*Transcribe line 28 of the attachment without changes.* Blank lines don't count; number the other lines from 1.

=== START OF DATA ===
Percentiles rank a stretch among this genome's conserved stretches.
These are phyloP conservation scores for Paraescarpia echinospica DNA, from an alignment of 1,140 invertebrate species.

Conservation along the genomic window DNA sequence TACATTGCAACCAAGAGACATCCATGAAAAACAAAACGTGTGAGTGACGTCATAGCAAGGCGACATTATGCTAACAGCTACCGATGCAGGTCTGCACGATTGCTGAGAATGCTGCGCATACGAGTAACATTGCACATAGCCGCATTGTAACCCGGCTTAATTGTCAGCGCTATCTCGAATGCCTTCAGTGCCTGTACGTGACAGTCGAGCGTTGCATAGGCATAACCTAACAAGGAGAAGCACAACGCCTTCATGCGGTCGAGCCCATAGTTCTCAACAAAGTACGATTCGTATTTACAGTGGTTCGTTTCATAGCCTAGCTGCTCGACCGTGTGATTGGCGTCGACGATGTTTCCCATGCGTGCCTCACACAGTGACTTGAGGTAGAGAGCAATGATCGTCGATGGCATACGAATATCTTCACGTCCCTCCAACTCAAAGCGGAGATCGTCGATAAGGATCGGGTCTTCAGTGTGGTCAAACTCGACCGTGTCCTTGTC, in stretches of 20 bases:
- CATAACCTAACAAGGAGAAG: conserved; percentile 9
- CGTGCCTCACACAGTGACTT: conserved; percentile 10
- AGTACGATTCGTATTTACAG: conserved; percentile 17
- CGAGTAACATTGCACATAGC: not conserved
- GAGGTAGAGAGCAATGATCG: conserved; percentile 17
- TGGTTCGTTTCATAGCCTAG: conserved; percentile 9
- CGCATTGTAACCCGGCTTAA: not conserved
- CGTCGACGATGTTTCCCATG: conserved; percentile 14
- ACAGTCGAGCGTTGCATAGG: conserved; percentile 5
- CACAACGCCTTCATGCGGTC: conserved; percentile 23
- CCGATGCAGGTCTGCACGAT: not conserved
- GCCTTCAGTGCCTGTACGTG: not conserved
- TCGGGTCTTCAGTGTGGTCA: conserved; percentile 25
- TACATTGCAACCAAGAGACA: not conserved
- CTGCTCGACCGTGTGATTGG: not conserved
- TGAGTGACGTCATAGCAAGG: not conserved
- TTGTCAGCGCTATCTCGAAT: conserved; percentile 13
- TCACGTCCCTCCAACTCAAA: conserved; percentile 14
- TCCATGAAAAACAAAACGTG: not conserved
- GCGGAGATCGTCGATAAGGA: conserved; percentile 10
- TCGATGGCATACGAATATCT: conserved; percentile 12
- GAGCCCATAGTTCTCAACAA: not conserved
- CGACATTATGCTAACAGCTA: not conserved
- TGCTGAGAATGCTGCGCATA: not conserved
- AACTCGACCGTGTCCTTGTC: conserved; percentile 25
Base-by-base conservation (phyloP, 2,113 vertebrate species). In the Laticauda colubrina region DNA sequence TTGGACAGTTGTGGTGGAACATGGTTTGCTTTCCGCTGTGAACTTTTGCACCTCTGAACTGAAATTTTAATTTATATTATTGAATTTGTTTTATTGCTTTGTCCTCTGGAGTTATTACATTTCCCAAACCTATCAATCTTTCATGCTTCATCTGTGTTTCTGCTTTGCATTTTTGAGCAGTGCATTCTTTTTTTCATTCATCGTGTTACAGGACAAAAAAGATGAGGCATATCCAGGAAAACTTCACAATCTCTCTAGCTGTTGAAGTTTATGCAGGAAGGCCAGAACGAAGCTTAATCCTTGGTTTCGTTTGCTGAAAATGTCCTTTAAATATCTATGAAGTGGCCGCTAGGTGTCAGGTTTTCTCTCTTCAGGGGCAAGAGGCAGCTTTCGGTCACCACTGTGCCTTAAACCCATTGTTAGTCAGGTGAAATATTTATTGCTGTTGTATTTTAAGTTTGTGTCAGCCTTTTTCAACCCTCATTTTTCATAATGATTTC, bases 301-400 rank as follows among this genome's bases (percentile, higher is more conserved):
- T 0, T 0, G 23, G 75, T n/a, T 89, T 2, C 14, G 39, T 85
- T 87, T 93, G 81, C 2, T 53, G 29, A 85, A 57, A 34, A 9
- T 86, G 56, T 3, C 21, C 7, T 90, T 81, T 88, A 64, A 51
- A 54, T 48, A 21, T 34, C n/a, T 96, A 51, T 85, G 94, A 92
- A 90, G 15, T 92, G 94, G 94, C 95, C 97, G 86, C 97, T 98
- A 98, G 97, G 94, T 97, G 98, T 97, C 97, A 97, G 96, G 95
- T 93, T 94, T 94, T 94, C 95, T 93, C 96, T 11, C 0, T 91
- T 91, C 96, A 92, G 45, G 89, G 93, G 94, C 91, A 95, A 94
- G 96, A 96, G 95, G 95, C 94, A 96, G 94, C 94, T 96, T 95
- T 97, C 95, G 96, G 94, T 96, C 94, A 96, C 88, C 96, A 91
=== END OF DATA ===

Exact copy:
- AACTCGACCGTGTCCTTGTC: conserved; percentile 25